By Kathy Schwartz
For The Herald Bulletin
---- — Rushing around trying to find that last-minute perfect gift, the one that will bring joy to your child's face?
Stop! There are 10 gifts you can give your child that he will remember forever. And you don't have to go past your front door to obtain them or use your credit card, either.
We get so busy we often forget to slow down and focus on the important things. We all know that we don't have enough time in a day to do everything. So we need to prioritize the things we spend our minutes, hours and days on.
Every child responds to one-on-one time with a parent. It says, "I think you are important. You are special. You can talk to me, and I will listen."
Make it a time that you talk to each other about favorite things, dreams for the future, or events of your childhood. Don't make it about correcting behavior or homework. Make it about knowing each other. Make memories.
When our favorite sports team wins the championship, we take to the streets in celebration. Give that to your children every day. Small steps are just as important as big ones. The small steps add up to a long journey.
Celebration can be spoken, written or experienced. Celebrating tells your child that you are proud of the progress he has made.
When our children are experiencing difficulty, we want to end that difficulty as fast as possible. What we must remember is that the process of learning is complicated and sometimes tedious. Our child will progress, pause and even backslide on this journey. We must be patient. Our children can sense this anxiety and in turn become anxious. If your child is not meeting goals as soon as you feel he should, talk with others to see what you could do to assist him on his journey.
Nothing lifts a sagging ego or builds self-confidence like a word of encouragement. Tell your child you are proud of the hard work he is doing. Tell your child that you know it is not easy for him, and you KNOW that success is coming soon. Point out that the journey is long, and the distance already traveled is success in itself.
Some parents write sticky notes in folders or book bags. Others leave text messages. Some use the refrigerator as a communication center. Whatever you do to encourage your child make it often and positive.
Children often talk about how they do not have control over ANYTHING. Giving your child choices makes him feel in control. He doesn't realize that the parent has chosen the choices to be made. The choices you pick will get you the same result, but the child will feel a part of the process. The simple choices are practice for those bigger choices your child may have to make when you are not around.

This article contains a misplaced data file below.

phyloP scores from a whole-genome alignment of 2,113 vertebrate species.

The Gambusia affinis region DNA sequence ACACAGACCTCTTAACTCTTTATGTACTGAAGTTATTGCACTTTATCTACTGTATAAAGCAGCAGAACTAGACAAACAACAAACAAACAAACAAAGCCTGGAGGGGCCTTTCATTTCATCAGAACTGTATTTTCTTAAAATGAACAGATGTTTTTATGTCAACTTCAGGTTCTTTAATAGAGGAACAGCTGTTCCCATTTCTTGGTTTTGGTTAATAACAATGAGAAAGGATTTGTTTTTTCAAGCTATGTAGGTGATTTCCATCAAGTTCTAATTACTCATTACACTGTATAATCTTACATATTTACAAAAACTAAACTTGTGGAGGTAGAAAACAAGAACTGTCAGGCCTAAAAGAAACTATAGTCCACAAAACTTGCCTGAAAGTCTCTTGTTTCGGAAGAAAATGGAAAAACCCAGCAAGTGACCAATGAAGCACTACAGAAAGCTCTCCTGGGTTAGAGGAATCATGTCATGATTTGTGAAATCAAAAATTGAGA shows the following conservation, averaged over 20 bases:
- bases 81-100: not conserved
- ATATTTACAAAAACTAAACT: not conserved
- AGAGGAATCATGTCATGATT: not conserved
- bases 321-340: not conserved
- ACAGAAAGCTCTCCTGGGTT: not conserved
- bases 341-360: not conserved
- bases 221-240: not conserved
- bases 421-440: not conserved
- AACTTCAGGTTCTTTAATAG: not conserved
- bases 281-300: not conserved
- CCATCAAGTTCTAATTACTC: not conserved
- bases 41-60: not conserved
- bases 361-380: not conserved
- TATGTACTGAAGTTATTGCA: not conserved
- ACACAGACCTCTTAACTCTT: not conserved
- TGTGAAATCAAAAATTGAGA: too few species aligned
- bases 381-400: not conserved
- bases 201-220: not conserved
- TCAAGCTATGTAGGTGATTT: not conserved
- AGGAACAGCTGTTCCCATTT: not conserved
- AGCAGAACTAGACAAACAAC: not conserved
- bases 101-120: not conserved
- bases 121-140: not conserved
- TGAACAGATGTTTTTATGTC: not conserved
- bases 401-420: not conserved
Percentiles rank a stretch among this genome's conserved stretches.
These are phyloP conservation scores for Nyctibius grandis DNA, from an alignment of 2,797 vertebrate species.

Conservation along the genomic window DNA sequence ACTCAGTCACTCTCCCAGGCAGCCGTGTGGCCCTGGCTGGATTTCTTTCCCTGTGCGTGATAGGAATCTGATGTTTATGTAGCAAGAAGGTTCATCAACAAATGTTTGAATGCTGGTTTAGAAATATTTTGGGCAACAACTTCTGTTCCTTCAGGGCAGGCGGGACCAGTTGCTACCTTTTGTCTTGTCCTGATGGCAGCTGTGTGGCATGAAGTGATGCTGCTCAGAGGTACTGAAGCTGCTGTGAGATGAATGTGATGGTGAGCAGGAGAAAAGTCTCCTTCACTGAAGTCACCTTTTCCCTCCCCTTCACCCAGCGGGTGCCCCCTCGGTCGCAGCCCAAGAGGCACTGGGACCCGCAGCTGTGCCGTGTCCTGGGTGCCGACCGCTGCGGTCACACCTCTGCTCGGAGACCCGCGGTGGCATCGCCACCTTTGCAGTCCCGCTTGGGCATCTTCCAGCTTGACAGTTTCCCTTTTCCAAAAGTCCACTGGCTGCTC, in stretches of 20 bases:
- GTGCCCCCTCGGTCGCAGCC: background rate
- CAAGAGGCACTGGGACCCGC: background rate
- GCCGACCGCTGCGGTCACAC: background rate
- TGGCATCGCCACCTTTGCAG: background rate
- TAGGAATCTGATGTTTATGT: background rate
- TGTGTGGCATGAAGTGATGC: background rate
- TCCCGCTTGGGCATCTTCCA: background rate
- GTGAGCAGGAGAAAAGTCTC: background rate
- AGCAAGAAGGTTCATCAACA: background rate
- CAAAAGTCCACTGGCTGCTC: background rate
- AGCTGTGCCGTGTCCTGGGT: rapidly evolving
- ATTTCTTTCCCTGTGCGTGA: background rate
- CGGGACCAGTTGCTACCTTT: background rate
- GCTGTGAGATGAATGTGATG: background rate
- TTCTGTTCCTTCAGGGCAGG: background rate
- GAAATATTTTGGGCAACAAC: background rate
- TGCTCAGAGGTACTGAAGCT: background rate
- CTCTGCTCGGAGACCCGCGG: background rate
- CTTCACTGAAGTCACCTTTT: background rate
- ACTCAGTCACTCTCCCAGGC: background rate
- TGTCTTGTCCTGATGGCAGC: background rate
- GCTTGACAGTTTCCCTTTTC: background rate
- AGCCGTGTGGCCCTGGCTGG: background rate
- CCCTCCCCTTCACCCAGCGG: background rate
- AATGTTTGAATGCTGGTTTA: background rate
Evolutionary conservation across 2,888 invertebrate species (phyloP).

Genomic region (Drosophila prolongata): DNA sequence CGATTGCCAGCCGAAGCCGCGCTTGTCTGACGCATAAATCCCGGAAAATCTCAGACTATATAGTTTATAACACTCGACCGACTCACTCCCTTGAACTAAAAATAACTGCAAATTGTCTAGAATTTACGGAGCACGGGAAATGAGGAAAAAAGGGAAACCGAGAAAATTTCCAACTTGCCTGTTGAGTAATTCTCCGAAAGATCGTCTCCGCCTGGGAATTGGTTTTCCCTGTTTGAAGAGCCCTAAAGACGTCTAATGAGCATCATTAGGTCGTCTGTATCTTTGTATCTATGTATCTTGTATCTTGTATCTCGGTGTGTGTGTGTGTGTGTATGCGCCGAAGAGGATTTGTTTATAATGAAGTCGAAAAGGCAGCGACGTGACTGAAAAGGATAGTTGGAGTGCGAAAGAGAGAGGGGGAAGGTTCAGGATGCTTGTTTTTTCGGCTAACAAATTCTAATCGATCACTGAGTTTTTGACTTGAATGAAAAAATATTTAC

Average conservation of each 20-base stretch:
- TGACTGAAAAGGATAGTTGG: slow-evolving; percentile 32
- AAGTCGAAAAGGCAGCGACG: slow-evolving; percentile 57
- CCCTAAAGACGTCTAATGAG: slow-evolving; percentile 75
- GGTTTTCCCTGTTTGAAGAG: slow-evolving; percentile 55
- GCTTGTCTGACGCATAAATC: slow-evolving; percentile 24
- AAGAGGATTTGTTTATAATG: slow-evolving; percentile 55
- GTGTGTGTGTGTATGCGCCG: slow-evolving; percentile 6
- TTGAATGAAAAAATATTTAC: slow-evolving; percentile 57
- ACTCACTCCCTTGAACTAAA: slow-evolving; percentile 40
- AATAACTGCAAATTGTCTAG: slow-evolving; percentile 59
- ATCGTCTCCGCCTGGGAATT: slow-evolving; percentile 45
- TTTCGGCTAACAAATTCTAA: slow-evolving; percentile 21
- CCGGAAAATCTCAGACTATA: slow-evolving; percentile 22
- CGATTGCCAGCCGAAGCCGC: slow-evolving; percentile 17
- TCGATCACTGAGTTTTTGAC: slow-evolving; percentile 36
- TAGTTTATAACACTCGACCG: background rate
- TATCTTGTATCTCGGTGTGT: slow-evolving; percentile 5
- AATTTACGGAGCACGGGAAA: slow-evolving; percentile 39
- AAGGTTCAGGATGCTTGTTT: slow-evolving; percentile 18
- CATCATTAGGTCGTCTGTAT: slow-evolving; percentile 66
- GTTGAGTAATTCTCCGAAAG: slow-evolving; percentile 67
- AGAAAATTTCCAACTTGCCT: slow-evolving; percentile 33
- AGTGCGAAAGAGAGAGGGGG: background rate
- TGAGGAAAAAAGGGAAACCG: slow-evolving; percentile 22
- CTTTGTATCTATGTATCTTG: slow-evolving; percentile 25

A child's performance is based on what his parents expect. If a child is not sure what is expected, he will spend a lot of time trying to figure out what to do. Expectation is a two-edged sword. On one side, there is setting the bar too low and the child wastes his potential. Or the other side, the bar is set too high and your child will get frustrated and refuse to try. The secret is to know where your child is and then set the bar just a little higher. Obtainable goals build the desire to try again. Lofty goals destroy the will to succeed.
Being a model for your child is probably one of the most important gifts you can give. Practice what you preach. If you want him to read, read yourself. If you want him to be kind, demonstrate kindness. If you want him to accept others, show him that differences make the world an interesting place. Your child watches you constantly and wants to be you. Show him the type of person you want him to be.
Of all the gifts, consistency is the most difficult because life is not consistent. What you can give your child is a consistent routine and response.
Routine is knowing when and what is going to happen during a day. Discussing in the morning what the day will look like will give your child a solid base to stand on. When there is no base, a child is often fearful and unconnected to the family. With structure, when life does throw us a curve, just a small portion of that day is disrupted. With structure, even in chaos, there is hope to return to normalcy.
Consistency in your response is the most important. Your child needs to know how you will react to a given situation. If you are not consistent, your child will test the limits because he will gamble which response he will receive. If your child knows for certain how you will respond, he will choose accordingly.
Children need to laugh. Make it a mission to make your child laugh at least once a day. Make that laugh not a simple tee-hee but a tears-producing belly-aching laugh. Our children need to learn how to make others smile and how to laugh with others.
You've got to love your child, even when he is not being very nice, thoughtful, wise or loving. You are the port in the storm for your child. After a day at school that hasn't been the best, your child needs to know there is someone who loves him/her regardless.
And it is in that love that all the other gifts can be found. Ten gifts that make a difference — and the cost?
Kathleen Schwartz is a retired teacher with more than 20 years of classroom experience. She currently consults as a Parent Education Specialist for Adams Central Community Schools in Monroe, Ind.